The UN human rights body expressed alarm Friday, December 18, over Thailand’s detentions of democracy activists, including a minor of 16 years, under royal defamation laws.
“We are deeply troubled by the move by Thai authorities to charge at least 35 protesters in recent weeks, including a 16-year old student protester, under Article 112 – the lese majeste provision of Thailand’s criminal code,” the UN Human Rights Committee said in a statement.
The activists are facing charges for headlining recent demonstrations demanding reforms to the monarchy and more scrutiny of the royal family’s financial arrangements.
The kingdom’s lese majeste laws shield the super wealthy King Maha Vajiralongkorn and the royal family from criticism.
“The offense carries sentences of between 3 and 15 years’ imprisonment for defaming, insulting or threatening the country’s royal family,” the committee’s spokeswoman, Ravina Shamdasani said.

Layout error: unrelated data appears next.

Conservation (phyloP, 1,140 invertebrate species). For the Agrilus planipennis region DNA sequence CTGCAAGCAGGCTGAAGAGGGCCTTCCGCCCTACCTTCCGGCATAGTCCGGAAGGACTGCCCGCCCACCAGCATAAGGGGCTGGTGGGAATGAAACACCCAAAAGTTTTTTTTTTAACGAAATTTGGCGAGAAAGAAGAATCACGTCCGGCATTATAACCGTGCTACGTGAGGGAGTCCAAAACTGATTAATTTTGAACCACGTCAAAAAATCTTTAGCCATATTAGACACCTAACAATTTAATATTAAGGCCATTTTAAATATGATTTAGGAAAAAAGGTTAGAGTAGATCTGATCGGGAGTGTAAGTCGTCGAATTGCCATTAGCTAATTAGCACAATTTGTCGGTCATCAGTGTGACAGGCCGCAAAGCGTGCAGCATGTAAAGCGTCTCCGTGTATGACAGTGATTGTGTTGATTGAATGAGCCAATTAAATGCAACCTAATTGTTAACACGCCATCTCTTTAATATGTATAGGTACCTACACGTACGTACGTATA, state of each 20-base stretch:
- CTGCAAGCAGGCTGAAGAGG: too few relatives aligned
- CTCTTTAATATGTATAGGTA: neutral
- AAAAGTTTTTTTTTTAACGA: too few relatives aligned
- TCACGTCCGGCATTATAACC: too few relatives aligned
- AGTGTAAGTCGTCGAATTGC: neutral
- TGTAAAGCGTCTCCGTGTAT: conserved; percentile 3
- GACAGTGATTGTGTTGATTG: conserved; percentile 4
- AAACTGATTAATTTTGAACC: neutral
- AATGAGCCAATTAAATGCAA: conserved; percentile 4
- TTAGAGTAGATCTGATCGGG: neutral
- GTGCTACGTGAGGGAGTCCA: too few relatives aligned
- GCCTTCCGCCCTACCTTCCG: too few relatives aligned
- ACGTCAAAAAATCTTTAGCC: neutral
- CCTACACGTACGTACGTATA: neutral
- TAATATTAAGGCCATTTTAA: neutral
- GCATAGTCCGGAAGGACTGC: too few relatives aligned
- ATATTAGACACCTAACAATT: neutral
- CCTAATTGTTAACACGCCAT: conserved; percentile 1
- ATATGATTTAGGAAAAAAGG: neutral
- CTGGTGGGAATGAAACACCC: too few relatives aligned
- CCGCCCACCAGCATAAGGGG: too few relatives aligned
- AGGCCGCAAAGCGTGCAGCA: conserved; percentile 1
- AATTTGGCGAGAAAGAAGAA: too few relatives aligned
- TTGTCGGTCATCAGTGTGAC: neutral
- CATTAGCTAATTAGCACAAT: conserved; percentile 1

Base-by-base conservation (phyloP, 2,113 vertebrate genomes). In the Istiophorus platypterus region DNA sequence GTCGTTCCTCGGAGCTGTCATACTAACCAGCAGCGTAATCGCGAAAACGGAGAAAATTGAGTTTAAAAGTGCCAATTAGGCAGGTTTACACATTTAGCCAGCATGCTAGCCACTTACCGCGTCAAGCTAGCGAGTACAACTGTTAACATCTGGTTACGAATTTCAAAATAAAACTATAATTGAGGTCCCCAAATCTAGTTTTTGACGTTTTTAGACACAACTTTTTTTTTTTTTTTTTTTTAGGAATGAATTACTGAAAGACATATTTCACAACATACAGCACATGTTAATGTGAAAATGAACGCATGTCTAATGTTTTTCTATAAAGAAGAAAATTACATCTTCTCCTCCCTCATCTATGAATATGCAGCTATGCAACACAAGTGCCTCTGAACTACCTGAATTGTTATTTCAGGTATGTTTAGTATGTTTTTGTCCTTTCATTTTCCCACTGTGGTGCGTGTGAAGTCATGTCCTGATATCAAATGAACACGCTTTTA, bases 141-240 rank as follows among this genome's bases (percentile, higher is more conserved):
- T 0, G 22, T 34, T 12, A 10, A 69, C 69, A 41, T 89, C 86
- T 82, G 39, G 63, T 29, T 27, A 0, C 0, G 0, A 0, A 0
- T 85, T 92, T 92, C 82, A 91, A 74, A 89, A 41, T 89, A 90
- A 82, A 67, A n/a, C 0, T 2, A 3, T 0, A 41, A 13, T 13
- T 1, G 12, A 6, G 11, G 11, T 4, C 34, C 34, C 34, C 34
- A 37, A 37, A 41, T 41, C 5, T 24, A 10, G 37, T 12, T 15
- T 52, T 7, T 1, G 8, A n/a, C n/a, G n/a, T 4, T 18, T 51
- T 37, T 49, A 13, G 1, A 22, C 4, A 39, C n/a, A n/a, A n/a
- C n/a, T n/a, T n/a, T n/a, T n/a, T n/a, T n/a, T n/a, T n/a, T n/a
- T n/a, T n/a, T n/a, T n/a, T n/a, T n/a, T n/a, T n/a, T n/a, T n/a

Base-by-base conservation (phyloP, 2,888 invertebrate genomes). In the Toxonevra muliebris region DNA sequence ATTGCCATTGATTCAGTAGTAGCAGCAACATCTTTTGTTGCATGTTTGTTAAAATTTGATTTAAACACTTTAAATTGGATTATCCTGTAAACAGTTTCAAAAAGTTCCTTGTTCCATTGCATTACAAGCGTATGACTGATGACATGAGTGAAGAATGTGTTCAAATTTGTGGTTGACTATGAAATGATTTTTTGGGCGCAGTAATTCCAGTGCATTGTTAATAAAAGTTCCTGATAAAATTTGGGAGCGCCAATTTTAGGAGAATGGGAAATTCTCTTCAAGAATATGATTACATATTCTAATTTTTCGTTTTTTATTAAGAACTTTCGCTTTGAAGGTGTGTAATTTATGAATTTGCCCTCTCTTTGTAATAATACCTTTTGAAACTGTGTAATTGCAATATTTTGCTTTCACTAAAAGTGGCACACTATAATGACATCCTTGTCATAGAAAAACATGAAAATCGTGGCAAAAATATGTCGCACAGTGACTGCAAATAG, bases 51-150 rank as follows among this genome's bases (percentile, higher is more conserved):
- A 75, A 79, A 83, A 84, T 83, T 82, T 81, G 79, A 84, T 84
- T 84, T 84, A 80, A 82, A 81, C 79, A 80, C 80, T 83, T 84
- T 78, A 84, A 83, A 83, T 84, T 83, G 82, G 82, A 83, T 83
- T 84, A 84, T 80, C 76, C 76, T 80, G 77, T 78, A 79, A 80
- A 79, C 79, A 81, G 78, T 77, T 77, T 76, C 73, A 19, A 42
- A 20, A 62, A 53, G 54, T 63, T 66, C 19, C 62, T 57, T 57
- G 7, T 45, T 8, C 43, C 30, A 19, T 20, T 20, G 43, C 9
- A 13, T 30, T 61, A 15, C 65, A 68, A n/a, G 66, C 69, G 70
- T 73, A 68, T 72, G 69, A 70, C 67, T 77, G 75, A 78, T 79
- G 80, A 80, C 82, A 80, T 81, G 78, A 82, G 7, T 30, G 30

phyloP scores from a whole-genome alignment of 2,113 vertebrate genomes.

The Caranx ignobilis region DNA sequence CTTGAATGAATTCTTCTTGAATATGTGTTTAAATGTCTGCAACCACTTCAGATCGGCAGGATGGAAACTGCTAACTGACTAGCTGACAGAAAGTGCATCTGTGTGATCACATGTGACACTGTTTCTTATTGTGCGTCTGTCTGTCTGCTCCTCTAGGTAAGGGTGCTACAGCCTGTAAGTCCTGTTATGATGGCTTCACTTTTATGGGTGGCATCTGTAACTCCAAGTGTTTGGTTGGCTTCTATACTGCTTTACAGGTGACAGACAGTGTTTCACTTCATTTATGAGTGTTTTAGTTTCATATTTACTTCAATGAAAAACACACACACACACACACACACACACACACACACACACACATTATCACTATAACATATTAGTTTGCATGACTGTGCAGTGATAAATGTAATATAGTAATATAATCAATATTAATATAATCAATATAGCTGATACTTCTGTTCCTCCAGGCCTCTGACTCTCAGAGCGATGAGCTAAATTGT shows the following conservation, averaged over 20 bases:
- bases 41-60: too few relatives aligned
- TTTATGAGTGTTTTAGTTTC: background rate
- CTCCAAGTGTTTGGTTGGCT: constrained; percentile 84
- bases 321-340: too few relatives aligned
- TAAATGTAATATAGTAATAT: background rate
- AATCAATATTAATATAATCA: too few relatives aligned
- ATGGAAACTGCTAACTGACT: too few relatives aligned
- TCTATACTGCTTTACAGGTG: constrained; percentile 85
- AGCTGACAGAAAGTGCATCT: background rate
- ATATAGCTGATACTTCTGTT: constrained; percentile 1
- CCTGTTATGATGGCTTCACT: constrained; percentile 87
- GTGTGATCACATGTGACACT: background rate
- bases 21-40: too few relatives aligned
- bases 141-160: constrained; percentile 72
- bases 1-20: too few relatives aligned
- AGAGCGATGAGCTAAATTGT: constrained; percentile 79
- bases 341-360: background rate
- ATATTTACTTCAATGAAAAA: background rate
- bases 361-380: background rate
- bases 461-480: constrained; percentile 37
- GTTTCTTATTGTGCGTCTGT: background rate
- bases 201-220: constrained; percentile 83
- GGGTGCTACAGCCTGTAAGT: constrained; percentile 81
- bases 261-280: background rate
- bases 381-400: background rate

“We are particularly alarmed that the 16-year-old protester was yesterday presented by police to the Juvenile Court with a request for a detention order.”
The court has, however, denied the detention order and granted conditional bail.
Shamdasani noted that the committee had repeatedly asked Thailand to bring the legislation into line with its international obligations.
“It is extremely disappointing that after a period of two years without any cases, we are suddenly witnessing a large number of cases, and – shockingly – now also against a minor,” she continued.
Shamdasani said the UN committee remained generally concerned that other serious criminal charges were being filed against protesters engaged in peaceful protests in recent months.
“We call on the government of Thailand to stop the repeated use of such serious criminal charges against individuals for exercising their rights to freedom of expression and peaceful assembly,” she said.
“We also urge the government to amend the lese majeste law and bring it into line with…the right to freedom of expression.”
Since the summer, democracy activists have been calling not only for a reform of the monarchy, but also for Prime Minister Prayut Chan-O-Cha – the former military chief who staged a 2014 coup – to resign. – Rappler.com